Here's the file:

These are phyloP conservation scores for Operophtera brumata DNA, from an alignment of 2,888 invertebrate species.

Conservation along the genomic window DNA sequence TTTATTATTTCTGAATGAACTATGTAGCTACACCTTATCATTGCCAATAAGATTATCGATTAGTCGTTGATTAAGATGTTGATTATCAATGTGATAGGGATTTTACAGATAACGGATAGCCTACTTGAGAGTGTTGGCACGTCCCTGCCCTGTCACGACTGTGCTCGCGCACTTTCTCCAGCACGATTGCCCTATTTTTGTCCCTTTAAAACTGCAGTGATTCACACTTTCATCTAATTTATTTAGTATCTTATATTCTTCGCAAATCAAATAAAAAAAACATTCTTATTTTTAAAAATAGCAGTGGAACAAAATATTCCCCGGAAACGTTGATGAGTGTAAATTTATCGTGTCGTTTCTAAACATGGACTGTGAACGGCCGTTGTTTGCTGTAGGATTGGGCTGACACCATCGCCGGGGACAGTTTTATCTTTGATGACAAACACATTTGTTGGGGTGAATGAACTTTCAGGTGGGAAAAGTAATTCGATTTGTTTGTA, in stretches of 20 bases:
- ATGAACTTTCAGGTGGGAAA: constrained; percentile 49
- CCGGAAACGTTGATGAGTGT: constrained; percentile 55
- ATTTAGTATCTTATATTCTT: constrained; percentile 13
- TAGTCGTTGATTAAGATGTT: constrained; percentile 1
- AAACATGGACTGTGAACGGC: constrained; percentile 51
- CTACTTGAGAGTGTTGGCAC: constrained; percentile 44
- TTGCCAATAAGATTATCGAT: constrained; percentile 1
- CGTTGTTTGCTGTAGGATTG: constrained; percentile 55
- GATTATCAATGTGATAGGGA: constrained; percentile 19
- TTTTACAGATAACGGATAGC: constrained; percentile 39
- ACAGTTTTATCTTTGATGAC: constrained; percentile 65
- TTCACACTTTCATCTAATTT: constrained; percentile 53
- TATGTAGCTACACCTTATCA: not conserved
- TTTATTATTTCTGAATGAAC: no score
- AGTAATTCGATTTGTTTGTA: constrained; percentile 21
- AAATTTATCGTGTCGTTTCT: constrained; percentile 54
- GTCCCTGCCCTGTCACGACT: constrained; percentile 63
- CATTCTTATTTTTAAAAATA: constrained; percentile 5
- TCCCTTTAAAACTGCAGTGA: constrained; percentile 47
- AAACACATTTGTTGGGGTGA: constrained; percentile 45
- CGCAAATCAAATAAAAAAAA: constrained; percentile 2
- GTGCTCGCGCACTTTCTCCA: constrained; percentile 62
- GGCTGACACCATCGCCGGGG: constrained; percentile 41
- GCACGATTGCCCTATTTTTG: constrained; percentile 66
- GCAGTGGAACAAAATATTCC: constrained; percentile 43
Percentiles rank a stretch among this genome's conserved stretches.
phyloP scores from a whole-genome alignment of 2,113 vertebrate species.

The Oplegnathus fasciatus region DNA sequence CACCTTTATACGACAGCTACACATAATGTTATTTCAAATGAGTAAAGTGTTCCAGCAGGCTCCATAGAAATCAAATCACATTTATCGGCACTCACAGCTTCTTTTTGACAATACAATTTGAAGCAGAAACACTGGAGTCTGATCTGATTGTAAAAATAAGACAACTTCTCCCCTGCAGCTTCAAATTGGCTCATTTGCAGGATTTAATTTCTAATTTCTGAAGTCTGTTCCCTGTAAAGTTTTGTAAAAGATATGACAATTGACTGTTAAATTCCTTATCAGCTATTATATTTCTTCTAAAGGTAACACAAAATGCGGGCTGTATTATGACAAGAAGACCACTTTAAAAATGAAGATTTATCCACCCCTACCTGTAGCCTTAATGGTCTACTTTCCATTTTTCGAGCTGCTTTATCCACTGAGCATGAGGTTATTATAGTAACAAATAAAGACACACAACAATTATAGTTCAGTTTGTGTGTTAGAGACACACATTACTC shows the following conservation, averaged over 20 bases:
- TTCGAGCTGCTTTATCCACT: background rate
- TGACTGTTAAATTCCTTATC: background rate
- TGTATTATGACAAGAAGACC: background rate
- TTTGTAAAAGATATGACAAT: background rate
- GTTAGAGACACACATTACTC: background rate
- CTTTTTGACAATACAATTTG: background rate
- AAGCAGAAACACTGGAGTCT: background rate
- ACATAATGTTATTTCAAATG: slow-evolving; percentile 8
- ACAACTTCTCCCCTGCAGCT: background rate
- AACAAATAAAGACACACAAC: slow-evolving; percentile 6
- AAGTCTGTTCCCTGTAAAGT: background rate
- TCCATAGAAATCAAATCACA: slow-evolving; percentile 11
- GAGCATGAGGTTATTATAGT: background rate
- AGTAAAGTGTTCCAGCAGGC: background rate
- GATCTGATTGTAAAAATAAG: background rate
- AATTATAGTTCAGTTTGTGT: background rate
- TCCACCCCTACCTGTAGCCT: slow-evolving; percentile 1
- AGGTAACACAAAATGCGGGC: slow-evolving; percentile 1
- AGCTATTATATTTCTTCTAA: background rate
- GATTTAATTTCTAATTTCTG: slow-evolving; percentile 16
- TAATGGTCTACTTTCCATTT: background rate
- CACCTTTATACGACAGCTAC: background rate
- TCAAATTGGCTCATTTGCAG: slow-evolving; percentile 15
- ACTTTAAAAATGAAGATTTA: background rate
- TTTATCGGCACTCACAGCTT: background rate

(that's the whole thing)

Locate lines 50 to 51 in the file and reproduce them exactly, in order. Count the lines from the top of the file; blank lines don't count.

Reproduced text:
- GATTTAATTTCTAATTTCTG: slow-evolving; percentile 16
- TAATGGTCTACTTTCCATTT: background rate